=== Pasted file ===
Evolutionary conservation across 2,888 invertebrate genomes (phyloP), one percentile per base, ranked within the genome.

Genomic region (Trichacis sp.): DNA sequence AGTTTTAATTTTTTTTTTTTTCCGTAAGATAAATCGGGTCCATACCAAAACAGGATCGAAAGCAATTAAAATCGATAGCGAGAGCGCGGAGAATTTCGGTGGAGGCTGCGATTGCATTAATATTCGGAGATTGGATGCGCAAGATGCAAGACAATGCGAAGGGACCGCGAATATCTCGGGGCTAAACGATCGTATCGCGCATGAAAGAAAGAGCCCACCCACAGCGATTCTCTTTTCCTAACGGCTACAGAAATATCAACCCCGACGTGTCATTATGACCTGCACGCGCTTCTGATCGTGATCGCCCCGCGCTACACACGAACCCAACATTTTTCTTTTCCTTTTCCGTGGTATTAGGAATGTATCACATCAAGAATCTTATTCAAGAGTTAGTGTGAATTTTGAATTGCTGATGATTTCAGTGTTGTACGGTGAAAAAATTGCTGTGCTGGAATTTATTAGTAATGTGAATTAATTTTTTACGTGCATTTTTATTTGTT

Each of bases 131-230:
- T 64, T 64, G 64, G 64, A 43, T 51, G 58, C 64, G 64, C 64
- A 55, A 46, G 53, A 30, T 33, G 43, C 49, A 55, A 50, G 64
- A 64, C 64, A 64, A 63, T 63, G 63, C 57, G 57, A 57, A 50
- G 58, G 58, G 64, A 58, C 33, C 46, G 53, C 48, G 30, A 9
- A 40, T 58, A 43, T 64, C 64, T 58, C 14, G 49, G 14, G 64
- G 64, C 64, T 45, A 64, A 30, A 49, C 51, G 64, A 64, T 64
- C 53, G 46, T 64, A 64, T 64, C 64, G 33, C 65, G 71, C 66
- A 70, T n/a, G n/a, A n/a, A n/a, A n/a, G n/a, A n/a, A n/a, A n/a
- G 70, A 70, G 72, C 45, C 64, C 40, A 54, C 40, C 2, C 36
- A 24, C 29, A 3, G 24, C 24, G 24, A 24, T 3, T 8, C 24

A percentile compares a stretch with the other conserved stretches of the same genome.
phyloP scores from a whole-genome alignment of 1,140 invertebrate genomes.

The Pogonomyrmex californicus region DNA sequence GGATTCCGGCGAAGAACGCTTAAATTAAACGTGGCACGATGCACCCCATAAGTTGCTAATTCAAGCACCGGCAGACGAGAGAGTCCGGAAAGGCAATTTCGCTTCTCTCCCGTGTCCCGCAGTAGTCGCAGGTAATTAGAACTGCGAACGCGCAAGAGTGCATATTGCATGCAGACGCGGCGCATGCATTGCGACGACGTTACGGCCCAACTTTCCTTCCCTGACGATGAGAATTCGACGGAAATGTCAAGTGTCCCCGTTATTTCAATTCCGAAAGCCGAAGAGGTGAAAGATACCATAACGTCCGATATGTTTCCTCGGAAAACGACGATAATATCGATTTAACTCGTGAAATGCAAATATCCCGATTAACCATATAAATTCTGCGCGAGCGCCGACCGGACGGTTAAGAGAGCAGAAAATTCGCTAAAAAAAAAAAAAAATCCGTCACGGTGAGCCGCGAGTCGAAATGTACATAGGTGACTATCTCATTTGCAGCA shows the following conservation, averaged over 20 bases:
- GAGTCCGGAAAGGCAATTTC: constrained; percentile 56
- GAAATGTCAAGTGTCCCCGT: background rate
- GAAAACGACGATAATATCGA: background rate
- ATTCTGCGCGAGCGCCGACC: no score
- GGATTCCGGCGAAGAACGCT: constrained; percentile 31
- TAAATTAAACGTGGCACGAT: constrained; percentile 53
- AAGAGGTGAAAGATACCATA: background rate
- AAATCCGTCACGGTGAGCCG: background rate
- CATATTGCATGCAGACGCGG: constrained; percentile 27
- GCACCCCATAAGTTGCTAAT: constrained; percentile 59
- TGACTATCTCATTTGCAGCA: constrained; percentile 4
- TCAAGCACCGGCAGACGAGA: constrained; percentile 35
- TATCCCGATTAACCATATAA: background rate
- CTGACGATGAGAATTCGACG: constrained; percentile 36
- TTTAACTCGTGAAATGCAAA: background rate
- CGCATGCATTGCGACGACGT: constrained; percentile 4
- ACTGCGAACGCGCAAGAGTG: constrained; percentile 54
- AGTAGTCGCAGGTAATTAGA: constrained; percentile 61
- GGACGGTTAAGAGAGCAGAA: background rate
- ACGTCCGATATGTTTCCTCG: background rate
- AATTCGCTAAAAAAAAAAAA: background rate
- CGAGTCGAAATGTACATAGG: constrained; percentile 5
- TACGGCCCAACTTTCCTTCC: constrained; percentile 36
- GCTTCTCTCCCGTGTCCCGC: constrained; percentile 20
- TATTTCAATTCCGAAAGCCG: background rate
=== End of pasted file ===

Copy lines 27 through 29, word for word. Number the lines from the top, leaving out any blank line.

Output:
- TGACTATCTCATTTGCAGCA: constrained; percentile 4
- TCAAGCACCGGCAGACGAGA: constrained; percentile 35
- TATCCCGATTAACCATATAA: background rate